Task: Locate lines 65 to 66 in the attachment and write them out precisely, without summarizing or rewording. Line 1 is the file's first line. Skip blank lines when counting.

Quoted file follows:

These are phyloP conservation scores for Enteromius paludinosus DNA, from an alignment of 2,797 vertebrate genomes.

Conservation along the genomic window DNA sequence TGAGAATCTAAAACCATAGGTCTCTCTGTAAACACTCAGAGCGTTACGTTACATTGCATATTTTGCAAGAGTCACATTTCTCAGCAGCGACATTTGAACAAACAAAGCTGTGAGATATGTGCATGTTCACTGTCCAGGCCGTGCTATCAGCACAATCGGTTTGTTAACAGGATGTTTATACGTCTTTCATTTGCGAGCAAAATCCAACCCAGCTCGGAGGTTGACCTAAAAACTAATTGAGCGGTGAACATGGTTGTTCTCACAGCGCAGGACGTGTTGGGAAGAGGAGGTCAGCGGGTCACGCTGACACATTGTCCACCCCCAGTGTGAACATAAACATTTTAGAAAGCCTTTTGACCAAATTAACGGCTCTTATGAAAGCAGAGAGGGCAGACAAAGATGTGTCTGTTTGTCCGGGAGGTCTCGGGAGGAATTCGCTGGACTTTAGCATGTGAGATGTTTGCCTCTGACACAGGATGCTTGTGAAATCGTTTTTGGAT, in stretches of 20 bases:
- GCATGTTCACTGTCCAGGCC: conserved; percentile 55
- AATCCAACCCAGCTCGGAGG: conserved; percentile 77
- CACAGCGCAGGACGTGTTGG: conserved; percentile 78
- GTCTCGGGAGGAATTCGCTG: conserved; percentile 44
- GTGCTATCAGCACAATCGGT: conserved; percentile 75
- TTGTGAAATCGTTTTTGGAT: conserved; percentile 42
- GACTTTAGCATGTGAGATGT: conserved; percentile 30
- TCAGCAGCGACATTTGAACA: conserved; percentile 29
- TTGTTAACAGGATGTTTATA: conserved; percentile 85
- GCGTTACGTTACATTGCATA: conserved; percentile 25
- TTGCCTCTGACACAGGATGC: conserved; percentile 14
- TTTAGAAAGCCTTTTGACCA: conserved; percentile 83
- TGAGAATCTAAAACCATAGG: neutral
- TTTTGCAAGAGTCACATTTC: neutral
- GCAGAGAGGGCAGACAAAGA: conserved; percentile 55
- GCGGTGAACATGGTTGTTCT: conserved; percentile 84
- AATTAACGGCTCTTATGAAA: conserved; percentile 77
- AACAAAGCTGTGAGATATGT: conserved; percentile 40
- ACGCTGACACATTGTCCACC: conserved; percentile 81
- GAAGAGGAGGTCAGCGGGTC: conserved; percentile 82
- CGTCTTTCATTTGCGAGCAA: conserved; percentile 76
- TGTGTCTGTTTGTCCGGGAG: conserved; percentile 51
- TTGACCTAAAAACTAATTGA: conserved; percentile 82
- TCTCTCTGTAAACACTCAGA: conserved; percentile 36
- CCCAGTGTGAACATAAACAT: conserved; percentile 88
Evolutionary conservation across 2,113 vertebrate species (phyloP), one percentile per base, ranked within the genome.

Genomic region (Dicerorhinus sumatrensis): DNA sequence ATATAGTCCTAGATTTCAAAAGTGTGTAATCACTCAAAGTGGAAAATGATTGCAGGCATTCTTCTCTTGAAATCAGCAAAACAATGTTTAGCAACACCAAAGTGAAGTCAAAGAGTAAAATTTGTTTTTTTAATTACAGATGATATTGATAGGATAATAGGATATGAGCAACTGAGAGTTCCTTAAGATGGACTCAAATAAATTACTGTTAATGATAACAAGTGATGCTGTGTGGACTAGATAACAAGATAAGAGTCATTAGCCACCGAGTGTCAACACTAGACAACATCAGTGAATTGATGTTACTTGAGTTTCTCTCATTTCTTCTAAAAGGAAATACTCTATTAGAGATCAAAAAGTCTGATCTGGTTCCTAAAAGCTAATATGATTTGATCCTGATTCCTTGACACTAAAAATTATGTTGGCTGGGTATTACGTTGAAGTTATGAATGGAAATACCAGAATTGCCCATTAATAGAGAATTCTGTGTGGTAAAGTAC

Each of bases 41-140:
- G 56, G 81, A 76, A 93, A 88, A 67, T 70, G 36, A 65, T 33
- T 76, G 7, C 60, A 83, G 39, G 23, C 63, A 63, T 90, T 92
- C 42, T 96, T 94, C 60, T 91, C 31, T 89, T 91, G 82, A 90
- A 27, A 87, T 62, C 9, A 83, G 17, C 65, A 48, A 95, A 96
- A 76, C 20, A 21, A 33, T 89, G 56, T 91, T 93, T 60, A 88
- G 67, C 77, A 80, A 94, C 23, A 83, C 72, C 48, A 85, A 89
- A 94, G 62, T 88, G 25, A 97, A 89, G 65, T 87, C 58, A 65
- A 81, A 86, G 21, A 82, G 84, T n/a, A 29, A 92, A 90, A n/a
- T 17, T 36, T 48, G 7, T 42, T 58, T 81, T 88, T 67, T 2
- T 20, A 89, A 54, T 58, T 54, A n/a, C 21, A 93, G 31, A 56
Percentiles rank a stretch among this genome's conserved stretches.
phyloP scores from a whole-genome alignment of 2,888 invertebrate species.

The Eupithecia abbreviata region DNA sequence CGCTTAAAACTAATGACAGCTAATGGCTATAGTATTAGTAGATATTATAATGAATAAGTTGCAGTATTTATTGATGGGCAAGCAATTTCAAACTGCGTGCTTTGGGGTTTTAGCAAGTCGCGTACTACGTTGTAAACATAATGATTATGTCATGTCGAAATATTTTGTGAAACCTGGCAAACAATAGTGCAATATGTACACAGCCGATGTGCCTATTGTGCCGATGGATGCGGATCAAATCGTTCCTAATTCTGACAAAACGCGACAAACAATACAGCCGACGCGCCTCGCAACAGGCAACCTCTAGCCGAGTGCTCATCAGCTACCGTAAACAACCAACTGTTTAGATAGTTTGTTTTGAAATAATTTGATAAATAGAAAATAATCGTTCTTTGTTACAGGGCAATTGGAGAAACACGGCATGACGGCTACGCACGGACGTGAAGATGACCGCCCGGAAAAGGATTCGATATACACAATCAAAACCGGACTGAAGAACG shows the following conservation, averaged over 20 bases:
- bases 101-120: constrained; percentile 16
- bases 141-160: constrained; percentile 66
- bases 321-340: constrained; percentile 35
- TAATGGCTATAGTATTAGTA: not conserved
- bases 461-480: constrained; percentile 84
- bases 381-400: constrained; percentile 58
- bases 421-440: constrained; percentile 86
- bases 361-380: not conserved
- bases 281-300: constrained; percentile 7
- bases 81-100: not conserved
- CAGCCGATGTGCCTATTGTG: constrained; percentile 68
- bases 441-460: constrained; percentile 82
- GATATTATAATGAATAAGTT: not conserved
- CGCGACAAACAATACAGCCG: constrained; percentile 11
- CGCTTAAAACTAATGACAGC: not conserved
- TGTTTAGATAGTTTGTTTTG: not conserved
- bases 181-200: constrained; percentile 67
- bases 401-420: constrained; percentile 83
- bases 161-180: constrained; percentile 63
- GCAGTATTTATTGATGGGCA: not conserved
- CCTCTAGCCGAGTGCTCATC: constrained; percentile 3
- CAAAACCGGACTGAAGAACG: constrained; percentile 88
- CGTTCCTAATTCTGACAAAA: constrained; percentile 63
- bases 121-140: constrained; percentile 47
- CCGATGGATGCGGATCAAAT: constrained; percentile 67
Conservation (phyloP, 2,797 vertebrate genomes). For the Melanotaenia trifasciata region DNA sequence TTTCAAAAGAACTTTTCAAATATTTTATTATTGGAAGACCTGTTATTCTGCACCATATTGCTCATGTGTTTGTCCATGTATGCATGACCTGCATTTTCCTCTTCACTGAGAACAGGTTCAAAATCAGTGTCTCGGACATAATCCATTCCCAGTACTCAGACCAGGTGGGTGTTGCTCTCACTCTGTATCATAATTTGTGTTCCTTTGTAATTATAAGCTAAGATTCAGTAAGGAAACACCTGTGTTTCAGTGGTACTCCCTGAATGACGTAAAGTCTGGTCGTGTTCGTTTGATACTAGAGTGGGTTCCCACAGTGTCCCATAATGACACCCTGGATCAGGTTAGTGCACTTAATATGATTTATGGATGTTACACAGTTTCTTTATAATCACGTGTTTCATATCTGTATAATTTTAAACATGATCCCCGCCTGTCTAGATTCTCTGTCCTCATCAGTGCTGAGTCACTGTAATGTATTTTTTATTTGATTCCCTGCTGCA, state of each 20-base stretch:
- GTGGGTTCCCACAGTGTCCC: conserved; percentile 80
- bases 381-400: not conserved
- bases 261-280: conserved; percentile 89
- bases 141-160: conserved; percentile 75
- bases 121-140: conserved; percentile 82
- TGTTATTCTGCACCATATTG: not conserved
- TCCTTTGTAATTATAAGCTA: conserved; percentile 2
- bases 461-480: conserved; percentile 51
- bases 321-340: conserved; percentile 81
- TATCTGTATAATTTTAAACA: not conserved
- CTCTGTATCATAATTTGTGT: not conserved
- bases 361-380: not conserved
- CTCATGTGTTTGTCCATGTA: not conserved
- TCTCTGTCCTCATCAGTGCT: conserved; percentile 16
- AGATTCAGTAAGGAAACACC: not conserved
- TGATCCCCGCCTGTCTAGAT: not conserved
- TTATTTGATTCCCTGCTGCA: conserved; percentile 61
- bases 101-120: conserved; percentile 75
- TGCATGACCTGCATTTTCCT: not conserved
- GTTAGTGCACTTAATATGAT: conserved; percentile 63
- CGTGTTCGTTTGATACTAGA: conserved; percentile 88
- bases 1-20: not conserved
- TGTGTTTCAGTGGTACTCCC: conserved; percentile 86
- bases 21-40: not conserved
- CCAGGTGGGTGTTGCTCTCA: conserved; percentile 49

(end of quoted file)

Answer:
- CAAAACCGGACTGAAGAACG: constrained; percentile 88
- CGTTCCTAATTCTGACAAAA: constrained; percentile 63